Uniting for a gender-equal recovery
Women in senior leadership positions across the UCA and its agencies are urging the Federal Government to prioritise measures that support women in the 2020 Budget.
Eighteen executives and other leaders have signed an open letter calling for Budget measures to give women the best chance to recover and to flourish through the current health and economic crisis.
The signatories including UCA President Dr Deidre Palmer note that women have been among the hardest hit by recent events.
“At home, women have taken on the heavy lifting, juggling increased responsibilities with working remotely,” write the signatories.
“Many women – including many parents – have suffered reduced hours and even lost their jobs.”
“We know this from our connections in our church networks and from personal experience.”
The senior leaders also raised concerns about the erosion of women’s superannuation funds, the increased risk of domestic and family violence, and the effects on women and girls in Australia’s neighbours, where COVID-19 has exacerbated inequalities and poverty for those most vulnerable.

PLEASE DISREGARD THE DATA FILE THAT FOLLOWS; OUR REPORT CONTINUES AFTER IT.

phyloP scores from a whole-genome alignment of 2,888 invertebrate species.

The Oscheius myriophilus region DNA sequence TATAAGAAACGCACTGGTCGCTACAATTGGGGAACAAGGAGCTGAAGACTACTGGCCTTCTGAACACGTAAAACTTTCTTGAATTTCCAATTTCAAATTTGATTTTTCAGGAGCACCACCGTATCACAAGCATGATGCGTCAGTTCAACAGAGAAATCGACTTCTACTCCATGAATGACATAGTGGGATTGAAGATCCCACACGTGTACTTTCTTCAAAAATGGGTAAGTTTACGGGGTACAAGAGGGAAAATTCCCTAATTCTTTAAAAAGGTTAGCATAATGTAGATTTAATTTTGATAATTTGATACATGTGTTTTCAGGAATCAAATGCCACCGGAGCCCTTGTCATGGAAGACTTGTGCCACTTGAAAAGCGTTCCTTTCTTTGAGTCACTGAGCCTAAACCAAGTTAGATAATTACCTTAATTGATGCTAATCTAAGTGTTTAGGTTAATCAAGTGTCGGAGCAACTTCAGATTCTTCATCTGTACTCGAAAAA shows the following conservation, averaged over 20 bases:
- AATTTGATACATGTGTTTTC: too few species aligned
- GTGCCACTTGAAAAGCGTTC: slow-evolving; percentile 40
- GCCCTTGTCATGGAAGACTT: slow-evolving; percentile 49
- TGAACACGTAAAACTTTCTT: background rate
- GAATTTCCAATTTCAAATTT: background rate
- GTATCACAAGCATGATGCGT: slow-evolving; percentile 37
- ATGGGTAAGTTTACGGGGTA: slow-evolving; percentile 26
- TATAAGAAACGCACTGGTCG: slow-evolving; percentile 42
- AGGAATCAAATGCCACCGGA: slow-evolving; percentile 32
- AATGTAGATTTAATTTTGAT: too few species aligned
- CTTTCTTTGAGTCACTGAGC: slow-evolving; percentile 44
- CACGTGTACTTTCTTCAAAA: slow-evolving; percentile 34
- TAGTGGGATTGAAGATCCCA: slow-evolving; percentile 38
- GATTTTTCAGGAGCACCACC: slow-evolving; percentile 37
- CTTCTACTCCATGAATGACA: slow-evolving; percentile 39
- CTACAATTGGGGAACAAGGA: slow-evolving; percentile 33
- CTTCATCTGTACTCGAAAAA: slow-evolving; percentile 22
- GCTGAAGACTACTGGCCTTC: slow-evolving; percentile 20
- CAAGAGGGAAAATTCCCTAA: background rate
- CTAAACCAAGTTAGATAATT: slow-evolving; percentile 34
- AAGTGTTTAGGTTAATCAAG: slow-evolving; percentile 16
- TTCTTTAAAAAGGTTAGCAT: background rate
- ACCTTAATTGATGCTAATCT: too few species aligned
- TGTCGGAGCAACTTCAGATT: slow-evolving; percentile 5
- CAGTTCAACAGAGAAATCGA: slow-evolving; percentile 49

The Federal Government has so far flagged a boost for infrastructure and the mining and energy sectors – industries that are dominated by male employment.
“In the Uniting Church, we believe that women and men are equally created in the image of God and we value the gifts and leadership of women across our Church and in the wider community,” said Dr Palmer.
“The current crisis is an opportunity to refocus the national vision on a building back as a gender-equal society.”
The Uniting women leaders have made specific recommendations on spending priorities.
In particular, more investment in the care economy, investment in childcare and early childhood education, increases to family payments, and greater investment in domestic and family violence support programs.
They are also seeking increased financial support to unpaid carers at home, personal tax cuts that are gender neutral, and more overseas development funding that supports women and girls.
“Australia can and should be a world leader in gender-equality,” said Dr Palmer. “When we support and empower women, everyone wins.”